Isaac Escalante is one serious dude. Google his image, and you’ll see photo after photo of a pensive expression peering out from deep, dark-set, soulful eyes. Don’t let the photos fool you, however: On the dance floor, this Mexican mixmaster knows how to throw down hard-driving music to make a party come alive and stay that way, hour after hour. In the space of a very few years, Escalante has risen from the clubs of Mexico City and Puerto Vallarta to become an international DJ superstar.
From Divers/Cite in Montreal and Prism in Toronto to the Gay Village in Rome and Songkran in Bangkok, Escalante has been banging out the beats in DJ booths around the world as well as back here in the States where he has recently appeared at Industry in San Francisco and at Urge in Miami this past July with DJ Abel.
One thing you can say about Escalante: This maestro is master of the house (music, that is) who knows how to keep the boys moving with heart-thumping tribal beats that make the dance floor throb. Coursing through all of his music is a Latin-tinged flavor that syncopates and gives it soul and depth.
Along the way, he’s also made an international name for himself in the studio, with productions of forward-looking tracks that have made his name as familiar on mainstream dance floors as gay ones. In 2005, he released “Cheater,” which began a long string of underground hits through songs like “Monaco” and “Zambomba,” and into the 2010s with “Galaxy” and “Love Me.” He’s also a go-to remixer for artists including Ronen Mizrahi, Bruno Renno and Fc Nond. Considering his avant-garde bent, it’s no surprise that he cites influences like Klaus Nomi, David Bowie, the New York Dolls, Amanda Lepore and Victor Calderone.
Escalante cut his DJ teeth while still in his teens spinning for friends’ parties, but he soon moved up to fashion shows. It was in the clubs of the gay mega-resort of Puerto Vallarta, however, that he really broke wide and started to attract the attention of promoters from North and South America. He was already becoming widely known in Europe and Canada when he set out to conquer the dance floors of the U.S.
One of his first stateside gigs was Long Beach Pride’s closing party, which he has been playing since 2008. In 2010, he helped DJ Paulo celebrate his birthday at Club Dream in Miami. Producers of the major Circuit weekends soon came calling, and Escalante answered with a sound that landed him coveted gigs playing the Miami White Party’s pool party and White Dreams at Salvation as well as the main party at Dallas’ mammoth Purple Party and the WE Party Airline Boiling Point party during Miami’s Winter Party.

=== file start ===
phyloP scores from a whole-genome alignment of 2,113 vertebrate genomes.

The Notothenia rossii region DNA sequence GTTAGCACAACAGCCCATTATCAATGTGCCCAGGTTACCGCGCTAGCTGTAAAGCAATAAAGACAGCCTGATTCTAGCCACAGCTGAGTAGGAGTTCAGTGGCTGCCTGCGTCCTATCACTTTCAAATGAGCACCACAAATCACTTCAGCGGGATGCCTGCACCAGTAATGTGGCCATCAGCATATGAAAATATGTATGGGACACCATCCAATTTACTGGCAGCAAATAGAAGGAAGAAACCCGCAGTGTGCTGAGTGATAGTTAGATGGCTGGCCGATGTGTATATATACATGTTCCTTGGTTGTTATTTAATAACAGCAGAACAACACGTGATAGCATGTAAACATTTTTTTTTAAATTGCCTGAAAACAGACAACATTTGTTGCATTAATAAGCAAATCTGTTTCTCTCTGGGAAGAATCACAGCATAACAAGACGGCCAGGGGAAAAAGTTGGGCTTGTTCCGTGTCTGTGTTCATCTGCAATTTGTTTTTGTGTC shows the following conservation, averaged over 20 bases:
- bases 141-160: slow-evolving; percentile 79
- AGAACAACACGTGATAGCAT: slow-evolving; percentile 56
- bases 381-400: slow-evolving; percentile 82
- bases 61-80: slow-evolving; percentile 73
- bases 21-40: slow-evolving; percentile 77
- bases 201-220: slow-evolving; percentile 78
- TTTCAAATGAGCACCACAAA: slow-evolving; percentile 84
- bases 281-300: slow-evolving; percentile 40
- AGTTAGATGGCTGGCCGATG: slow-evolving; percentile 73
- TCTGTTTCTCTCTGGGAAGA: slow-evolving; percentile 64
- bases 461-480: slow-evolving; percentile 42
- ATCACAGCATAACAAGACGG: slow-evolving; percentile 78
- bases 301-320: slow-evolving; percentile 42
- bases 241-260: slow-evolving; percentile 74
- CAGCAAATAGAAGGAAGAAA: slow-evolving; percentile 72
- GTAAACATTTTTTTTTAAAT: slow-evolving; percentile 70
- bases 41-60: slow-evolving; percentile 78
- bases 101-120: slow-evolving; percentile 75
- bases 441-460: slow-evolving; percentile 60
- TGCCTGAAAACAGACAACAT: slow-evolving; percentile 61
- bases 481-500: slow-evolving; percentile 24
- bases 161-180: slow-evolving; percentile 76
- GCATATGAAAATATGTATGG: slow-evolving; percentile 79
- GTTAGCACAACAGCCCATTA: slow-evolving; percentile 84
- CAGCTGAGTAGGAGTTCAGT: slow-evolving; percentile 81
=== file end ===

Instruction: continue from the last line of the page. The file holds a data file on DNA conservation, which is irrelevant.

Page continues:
Miami is a natural second home for Escalante, but he still returns regularly to Puerto Vallarta, where he is treated with all of the honors of a hometown boy made good. If there’s a major party in this major party town, Escalante will probably be there in the DJ booth.
If there was one signature moment when it became clear that, as far as Americans were concerned, Escalante had truly arrived, it had to be when he was chosen to spin at the Work party held at Roseland Ballroom in New York City during Pride of 2013. The annual marathon dance event turned into a tribute to its dearly departed creator, Peter Rauhofer, with his untimely passing just the month before. Escalante joined Chus & Ceballos, Eddie Martinez and a tiny coterie of other DJs who embodied Rauhofer’s hard-driving aesthetic. It was truly an ingathering of the tribe, and Escalante was recognized as one of the key figures anointed to continue the tradition.
When asked about the smoldering quality that’s in his music and those brooding photos, he just shrugs a reply: “I think Latin guys have something special.” In his case, that’s an understatement